#42 hzrt8w

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Posted 20 March 2007 - 12:11 PM

Thank you, Ah Leung! Golden Hill is the neighborhood that wraps around the south border of Balboa Park; it merges into the equally wonderful neighborhood of South Park, which lies along the southern end of the park's eastern border. Both Golden Hill and South Park have lots of gracious older homes (old by West Coast urban area standards, I mean--lots of wood-frame Craftsman era homes), lots of trees, broad streets, and little funky shops. Lots of artists, musicians, writers, and other assorted creative-bohemian types live there. I'm hoping to work a more extensive visit to the area into the blog later in the week.

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Oh yeah! Balboa Park... near downtown SD. Of couse! I remember that area well. Very nice! I have never learned of the name Golden Hill of the 4 years I lived in SD. :sad: I loved the wonderful dessert and coffee at that what-daya-callit place in the area... I am sure you would refresh me of the name. :raz: 5th and around Upas? Something like that?
W.K. Leung ("Ah Leung") aka "hzrt8w"

#43 MarketStEl

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Posted 20 March 2007 - 12:19 PM


Usually, Asian cuisines and dairy foods don't mix.  Do you find your love of both in any way unusual?

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Nah, I'm a total Euro-American product there--in fact, cheese used to be my second-worst temptation right behind greasy meaty stuff. However, I do confess to sometimes still being a little startled by modern Asian dishes that incorporate dairy in non-traditional ways--for instance, cream cheese in sushi rolls.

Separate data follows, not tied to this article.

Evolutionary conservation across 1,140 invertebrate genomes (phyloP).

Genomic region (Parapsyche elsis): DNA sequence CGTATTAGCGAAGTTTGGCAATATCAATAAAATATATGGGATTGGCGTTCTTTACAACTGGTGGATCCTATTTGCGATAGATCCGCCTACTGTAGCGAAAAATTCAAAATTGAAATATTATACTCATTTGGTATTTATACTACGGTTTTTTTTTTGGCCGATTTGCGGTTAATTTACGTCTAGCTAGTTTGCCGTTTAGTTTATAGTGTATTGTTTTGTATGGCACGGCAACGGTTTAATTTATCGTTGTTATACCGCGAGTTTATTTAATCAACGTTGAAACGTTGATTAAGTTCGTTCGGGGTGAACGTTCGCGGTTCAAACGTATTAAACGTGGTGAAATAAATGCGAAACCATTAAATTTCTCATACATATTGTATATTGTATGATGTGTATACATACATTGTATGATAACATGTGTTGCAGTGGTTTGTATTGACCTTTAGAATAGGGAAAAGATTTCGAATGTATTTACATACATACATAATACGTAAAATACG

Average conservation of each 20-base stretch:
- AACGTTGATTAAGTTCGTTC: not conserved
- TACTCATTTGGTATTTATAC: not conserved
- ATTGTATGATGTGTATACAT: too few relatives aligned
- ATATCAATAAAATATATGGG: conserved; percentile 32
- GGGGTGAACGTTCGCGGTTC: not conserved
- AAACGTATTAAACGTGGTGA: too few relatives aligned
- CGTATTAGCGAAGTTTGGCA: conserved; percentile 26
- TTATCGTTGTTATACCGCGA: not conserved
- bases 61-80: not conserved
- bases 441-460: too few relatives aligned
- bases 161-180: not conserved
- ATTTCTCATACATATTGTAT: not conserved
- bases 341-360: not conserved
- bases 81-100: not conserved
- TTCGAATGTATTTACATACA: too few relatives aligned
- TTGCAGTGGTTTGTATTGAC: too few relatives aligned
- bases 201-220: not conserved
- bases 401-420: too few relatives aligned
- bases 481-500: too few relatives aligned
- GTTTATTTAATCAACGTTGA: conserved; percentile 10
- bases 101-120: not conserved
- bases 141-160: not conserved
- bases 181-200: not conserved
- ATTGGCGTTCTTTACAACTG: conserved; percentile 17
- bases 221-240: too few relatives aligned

Philly rolls! (Named, of course, for the cream cheese, not because they originated in Philadelphia. In that sense, they are worthy descendants of the cream cheese itself.)

Then again, I'm certain there are plenty of Asians who are understandably perplexed by Americans' tendency to, say, splash soy sauce randomly over all sorts of non-Asian ingredients and proclaim the resulting dish to be "Asian" or even "fusion." Cross-cultural culinary borrowing can be fun! :laugh:


I have this recollection of reading somewhere an item that basically boiled down a bunch of ethnic and national cuisines to one or two key ingredients. Cilantro? Mexican. Ginger? East Asian. Curry? Indian. And so on. The article was a sort of culinary equivalent of the hip-hop music practice of "sampling." In this fashion, one could theoretically replicate the entire United Nations in a single dish, which would in all likelihood be nearly inedible.


Ironically, though, I and my generation of offspring of Eastern European Jews have our own break-with-the-past relationship to cheese and other dairy. My ancestors, keeping kosher, would have held combinations of meat and dairy to be religiously unfit for consumption. Even though my grandparents largely abandoned the religion when they came to the Goldene Medina ("Golden Land" a.k.a. America), they probably still thought of cheeseburgers, and even reubens, as just kind of ... weird and alien. My parents, however, had no such compunctions--hell, they're the ones from whom I learned to hoover up every available bit of food in sight. :laugh:

(edited to fix as many tyops as I coud find... :biggrin: )

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So had you retained your religious as well as ethnic ties, you would no doubt be a Reconstructionist Jew.

Say what you will about Christianity, it lets you off the hook for a multitude of sins. :wink: (There's a passage in, I believe, Acts where the Apostle Paul is presented with a vision in which all sorts of unclean foods are laid before him in a sort of huge buffet, and the voice of the Lord commands him to eat. He protests that the law forbids this, but the Lord replies that through the sacrifice of Christ, we are released from having to observe these petty rules. I could comment further on this, but that would be venturing way OT. :wink: )
Sandy Smith, Exile on Oxford Circle, Philadelphia
"95% of success in life is showing up." --Woody Allen
My foodblogs: 1 | 2 | 3

#44 lucylou95816

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Posted 20 March 2007 - 05:09 PM

mizducky, that weight loss is sure something to be proud of. I am looking forward on how you are able to incorporate great taste in your food, which would be hard for me on a site like this. Now I must go read the first blogs..blog on.